I thought about her request when I started this column nearly six months ago, intending to see if I could meet the demands of a weekly deadline while at the same time having fun writing about whatever I was reading. The idea came last spring while perusing through back issues of the Saturday Review of Literature, the venerable weekly that was published between 1924 and 1971 that carried a similar essay.

My goal was to keep it short—less than 500 words—and to devote no more than an hour to writing it every week. Alas, I almost always exceeded the word limit and sometimes felt like the preacher Abraham Lincoln famously told a story about. He could have written shorter sermons, the parson confessed, but once he started writing he was too lazy to stop. The truth is, despite what you may believe, it’s much harder and takes more discipline to write 500 words about something you’re interested in than it is to write 1,000. But since I set the rules for this blog, I saw no problem in occasionally breaking them. You, dear reader, were the one who had to pay the price. I also usually spent more than the allotted time, but it was always and always fun.

Why, you ask, am I telling you all of this? This marks my 25th offering over nearly six months, and with this entry, “What I’m Reading Now” will go on a temporary sabbatical to make way for the second season of Off the Deaton Path podcasts. This will no doubt be a great relief to many long-suffering readers who will be spared this weekly agony, while horrifying others who dread the prospect of hearing my voice. Just remember, you’ve been warned.

My other goal here was to see if I could pass along even a fraction of the great passion I have for the printed word and the singular joy that comes from reading a good book. If I’ve succeeded in doing either of those things—even for just one person—then mission accomplished. We’ll lift a glass and declare victory. To quote my old friend Mr. Pickwick: “If I have done but little good, I trust I have done less harm.”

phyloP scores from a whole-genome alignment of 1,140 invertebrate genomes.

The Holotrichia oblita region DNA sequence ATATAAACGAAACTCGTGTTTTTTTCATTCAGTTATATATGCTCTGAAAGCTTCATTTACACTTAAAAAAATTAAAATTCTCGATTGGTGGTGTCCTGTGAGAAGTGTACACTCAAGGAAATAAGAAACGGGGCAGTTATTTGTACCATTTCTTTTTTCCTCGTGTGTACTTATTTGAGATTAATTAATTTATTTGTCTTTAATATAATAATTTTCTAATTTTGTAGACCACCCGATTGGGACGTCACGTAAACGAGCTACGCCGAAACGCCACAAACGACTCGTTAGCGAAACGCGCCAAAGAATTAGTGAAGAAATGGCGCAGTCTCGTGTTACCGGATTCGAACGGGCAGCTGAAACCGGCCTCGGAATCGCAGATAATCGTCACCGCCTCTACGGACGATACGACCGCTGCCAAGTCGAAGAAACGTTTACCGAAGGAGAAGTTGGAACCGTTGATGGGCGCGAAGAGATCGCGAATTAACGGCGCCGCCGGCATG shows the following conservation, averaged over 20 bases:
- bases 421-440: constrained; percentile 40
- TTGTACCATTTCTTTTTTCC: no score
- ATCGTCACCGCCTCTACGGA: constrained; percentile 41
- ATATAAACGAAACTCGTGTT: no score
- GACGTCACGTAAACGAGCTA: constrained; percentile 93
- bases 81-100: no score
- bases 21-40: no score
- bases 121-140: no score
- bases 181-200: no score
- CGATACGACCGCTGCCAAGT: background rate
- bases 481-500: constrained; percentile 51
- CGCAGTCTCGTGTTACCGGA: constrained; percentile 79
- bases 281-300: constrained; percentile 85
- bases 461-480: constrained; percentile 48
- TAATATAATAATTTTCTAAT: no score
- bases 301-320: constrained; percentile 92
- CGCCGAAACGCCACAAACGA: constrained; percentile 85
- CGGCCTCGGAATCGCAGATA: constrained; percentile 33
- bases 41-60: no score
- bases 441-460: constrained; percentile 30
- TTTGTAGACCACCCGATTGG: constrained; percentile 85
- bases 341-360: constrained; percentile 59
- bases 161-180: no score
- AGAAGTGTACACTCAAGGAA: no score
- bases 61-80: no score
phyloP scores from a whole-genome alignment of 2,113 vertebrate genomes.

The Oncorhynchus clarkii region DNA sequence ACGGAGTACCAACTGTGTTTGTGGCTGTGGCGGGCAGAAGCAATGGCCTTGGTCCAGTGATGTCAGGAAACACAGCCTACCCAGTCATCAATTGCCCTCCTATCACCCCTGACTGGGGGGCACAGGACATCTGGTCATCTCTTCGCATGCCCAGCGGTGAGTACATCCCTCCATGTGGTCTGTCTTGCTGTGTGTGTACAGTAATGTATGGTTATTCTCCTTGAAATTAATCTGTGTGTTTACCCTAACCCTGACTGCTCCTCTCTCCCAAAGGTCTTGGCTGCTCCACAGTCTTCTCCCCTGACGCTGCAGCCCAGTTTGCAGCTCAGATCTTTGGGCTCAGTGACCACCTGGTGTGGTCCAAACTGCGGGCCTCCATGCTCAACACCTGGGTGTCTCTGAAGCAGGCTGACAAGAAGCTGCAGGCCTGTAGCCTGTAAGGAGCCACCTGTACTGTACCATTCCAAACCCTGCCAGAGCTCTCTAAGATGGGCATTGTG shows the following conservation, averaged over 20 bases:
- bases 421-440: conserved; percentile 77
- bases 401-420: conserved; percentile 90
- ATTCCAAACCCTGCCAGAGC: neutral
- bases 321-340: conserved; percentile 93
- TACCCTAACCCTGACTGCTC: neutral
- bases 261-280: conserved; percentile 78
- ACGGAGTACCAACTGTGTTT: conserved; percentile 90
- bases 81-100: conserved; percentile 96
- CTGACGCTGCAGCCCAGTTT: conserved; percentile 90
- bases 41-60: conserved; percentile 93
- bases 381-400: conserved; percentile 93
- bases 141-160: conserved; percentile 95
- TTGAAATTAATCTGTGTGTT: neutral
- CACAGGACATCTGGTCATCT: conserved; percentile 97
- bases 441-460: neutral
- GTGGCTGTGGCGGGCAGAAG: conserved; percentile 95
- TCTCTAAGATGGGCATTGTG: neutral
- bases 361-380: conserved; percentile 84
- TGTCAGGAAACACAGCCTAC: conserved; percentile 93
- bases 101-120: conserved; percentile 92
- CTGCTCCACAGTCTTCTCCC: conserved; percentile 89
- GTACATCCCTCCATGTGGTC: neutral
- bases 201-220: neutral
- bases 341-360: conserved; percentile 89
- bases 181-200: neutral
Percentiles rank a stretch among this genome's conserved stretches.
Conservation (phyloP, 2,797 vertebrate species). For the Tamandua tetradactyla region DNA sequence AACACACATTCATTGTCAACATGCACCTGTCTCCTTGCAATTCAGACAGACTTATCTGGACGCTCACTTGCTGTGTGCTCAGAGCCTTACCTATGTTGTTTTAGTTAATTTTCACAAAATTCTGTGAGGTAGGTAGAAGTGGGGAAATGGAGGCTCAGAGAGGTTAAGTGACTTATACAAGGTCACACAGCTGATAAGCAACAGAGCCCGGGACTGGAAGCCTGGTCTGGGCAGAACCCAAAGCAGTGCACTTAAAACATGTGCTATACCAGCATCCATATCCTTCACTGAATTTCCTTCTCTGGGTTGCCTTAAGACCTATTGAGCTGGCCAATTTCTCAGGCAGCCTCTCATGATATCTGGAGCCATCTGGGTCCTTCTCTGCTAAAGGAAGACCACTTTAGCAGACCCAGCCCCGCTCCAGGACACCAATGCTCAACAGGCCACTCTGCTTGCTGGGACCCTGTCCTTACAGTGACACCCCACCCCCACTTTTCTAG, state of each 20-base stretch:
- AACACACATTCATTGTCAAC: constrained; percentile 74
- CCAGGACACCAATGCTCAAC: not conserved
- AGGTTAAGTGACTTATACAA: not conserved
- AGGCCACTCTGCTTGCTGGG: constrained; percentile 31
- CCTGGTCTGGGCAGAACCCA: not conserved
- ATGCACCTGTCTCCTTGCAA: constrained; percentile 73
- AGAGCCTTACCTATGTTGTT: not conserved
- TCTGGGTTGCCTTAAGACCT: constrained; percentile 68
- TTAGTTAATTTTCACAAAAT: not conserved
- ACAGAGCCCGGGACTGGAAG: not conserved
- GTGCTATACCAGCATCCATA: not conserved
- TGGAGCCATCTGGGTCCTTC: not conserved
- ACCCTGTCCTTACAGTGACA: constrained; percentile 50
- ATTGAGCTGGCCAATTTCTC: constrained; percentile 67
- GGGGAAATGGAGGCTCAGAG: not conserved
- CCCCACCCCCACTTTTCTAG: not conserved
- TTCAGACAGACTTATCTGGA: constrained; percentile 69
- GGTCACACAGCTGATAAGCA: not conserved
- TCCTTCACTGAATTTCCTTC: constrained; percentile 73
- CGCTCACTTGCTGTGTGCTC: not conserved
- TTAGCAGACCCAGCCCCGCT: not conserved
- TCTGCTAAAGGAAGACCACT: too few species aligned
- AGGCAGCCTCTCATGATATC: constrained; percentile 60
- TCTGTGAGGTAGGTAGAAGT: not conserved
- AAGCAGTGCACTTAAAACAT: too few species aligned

I hope the column will appear intermittently over the next six months as time and other duties allow. To everyone who took a moment to read a few words or who provided feedback, I hope you’ll stay for the podcast and come back for more next spring.

To one and all, a heartfelt and sincere Thank You.

What I’m Reading Now: August 21, 1018

John Ferling, Apostles of Revolution: Jefferson, Paine, Monroe, and the Struggle Against the Old Order in America and Europe (Bloomsbury, 2018, 478 pp.)

Among historians writing about the era of the American Revolution, David McCullough, Joseph J. Ellis, Gordon Wood, and Ron Chernow have received the lion’s share of attention in the public arena over the last 20 years. None has been as prolific as John Ferling, however, and none, with the possible exception of Wood, has written for a popular audience with more scholarly erudition.

I first met John Ferling in 2000 when he was still teaching full time at what is now the University of West Georgia in Carrollton. He came to Savannah to speak at the Georgia Historical Society about his new book, Setting the World Ablaze:  Washington, Adams, Jefferson, and the American Revolution (Oxford University Press), a prosopography of those three Revolutionary stalwarts. Despite teaching full-time, John had already written acclaimed biographies of Washington and Adams, as well as four other books on Early America.